Making sense of Brexit: foreigners in defence of foreigners’ rights

There are a reported three million EU citizens and more than five million non-EU citizenships in Britain. Why aren’t they organising ahead of the election?

People on a march with Brexit signs

Stop Brexit, National march to Parliament. London, UK. 25 March 2017. Ik Aldama/DPA/PA Images. All rights reserved.

The triggering of article 50 on 29 March and the call for snap elections on 18 April 2017 represent the political consolidation of a conservative turn in the national agenda. Both issues also represent the political legitimation of a ‘hard Brexit’ and the correlative defeat of democratic and progressive forces. In almost a year since the referendum, political parties and organised sectors of civil society have been unable to articulate a successful opposition to the conservative turn and the political alignment of the country under the still fragile power of the current government.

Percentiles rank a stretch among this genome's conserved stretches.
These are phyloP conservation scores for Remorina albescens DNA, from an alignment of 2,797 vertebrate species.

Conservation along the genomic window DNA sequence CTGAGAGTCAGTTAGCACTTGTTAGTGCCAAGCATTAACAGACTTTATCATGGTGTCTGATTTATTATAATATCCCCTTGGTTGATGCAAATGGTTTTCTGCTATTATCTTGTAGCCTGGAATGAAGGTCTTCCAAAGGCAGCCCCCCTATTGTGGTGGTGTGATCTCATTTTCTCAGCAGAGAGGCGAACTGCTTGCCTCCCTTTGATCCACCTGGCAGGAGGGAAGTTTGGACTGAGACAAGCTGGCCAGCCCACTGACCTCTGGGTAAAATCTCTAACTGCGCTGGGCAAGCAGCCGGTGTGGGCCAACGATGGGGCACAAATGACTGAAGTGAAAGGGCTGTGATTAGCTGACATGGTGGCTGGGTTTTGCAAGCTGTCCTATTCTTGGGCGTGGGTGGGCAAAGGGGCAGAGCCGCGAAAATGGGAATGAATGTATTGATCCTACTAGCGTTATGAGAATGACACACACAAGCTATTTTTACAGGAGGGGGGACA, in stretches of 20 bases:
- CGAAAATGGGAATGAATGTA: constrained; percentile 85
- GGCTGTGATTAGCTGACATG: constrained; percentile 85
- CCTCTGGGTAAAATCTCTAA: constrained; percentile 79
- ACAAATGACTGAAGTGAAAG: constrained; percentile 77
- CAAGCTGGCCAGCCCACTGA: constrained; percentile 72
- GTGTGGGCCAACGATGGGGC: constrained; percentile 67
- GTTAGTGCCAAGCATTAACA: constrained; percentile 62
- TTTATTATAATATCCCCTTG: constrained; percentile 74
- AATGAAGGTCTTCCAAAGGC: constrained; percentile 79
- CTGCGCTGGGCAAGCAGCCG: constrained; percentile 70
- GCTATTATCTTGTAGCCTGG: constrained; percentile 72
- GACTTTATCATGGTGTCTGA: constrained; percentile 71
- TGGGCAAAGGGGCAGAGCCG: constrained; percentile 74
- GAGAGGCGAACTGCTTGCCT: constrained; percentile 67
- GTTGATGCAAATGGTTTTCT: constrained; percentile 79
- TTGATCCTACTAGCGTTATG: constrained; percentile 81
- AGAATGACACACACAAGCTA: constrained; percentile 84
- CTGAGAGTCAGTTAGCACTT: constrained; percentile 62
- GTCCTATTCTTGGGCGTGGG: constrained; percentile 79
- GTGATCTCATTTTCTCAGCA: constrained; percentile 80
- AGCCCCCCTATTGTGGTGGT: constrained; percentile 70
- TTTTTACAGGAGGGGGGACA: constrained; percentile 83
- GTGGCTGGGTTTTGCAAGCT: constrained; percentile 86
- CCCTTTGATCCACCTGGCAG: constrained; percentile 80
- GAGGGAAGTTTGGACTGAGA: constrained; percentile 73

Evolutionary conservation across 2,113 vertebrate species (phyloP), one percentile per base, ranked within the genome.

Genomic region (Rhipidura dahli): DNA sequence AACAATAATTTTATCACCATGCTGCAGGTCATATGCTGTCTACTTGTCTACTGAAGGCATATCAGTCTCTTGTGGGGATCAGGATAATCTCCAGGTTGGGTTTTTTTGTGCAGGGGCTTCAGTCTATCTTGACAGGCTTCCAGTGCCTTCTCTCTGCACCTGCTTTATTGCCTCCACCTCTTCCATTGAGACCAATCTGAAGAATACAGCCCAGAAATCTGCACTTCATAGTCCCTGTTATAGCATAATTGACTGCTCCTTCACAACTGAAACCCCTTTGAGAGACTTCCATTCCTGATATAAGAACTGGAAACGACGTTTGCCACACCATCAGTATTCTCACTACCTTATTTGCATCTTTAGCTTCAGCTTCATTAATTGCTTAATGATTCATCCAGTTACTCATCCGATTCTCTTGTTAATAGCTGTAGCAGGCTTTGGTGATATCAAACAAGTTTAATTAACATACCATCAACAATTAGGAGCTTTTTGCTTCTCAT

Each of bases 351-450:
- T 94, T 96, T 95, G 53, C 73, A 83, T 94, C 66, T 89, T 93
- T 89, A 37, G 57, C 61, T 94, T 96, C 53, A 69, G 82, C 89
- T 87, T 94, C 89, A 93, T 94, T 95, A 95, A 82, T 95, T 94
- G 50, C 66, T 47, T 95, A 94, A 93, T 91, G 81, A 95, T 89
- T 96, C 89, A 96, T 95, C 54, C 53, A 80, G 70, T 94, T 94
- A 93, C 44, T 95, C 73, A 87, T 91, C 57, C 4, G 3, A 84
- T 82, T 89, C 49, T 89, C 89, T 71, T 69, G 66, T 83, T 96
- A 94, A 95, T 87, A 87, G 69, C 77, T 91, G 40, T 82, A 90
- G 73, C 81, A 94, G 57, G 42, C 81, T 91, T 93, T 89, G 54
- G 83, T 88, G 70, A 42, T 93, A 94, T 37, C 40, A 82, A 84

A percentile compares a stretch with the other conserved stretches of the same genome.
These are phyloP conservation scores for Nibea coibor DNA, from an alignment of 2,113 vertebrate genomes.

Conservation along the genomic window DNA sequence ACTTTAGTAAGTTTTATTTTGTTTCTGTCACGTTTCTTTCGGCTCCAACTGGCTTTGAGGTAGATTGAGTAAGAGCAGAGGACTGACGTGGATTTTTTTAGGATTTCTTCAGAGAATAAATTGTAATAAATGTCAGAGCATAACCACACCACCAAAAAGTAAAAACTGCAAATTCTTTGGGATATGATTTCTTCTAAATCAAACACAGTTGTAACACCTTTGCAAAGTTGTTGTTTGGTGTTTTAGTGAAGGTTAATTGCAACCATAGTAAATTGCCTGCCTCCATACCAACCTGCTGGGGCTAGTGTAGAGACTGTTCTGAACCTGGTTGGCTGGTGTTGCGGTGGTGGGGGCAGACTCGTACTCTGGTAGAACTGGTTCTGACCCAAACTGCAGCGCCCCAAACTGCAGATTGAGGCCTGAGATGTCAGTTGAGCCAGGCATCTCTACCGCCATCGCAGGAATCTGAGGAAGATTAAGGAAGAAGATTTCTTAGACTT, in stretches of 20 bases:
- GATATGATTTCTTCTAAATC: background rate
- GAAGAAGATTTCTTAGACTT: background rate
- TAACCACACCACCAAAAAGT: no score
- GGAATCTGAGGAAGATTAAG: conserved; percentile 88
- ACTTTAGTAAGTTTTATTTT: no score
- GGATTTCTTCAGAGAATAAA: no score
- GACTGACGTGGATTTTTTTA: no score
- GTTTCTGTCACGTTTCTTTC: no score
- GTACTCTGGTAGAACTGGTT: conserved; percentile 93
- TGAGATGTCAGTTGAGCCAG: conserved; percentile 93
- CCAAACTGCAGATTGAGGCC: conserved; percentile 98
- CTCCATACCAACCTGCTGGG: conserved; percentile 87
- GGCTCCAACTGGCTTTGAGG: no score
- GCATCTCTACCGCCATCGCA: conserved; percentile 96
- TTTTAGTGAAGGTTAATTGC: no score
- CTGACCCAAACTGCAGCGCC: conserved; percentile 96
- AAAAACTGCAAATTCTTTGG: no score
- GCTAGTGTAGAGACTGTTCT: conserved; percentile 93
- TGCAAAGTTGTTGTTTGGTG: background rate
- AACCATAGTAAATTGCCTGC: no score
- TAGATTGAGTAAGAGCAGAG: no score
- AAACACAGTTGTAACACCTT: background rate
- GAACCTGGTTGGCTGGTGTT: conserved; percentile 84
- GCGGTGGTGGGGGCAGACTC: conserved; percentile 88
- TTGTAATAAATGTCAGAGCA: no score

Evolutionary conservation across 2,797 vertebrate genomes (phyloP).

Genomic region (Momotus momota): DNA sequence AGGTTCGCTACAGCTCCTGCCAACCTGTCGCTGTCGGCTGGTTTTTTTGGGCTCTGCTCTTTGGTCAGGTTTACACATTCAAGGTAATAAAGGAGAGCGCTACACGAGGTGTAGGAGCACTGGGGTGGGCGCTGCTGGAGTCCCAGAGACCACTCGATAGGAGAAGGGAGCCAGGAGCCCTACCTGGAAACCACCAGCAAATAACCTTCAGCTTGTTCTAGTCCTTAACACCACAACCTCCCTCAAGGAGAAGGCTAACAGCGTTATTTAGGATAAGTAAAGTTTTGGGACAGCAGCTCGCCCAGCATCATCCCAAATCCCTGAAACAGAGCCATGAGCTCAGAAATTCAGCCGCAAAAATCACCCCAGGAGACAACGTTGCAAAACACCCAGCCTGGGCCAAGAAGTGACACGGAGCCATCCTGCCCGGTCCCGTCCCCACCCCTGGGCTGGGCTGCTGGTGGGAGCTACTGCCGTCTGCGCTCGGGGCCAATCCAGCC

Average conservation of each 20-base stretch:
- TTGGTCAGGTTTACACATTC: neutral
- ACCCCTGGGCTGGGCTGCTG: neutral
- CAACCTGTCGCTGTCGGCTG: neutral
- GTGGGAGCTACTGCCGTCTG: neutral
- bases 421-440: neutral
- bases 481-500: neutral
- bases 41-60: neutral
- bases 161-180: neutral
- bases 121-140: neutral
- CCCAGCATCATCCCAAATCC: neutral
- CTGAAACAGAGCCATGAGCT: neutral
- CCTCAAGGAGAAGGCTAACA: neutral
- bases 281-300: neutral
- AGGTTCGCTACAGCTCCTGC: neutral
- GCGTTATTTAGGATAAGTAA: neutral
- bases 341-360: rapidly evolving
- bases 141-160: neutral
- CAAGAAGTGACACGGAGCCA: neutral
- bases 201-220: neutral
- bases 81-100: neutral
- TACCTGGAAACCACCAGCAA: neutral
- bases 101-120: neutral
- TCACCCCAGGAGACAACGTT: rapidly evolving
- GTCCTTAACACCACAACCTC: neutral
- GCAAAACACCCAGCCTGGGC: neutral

In particular for foreigners (EU and non-EU immigrants), this alignment implies the radicalisation of an explicit agenda of reduction and re-evaluation of rights that leaves us without any significant representation in the British side of the negotiations. If the June election represents a new political opportunity, then the challenge is to organise our communities. In this article I would like to suggest some ways a social movement of foreigners might be able to defend the civil rights of immigrants and counterbalance the conservative turn during the Brexit negotiations. Continue reading

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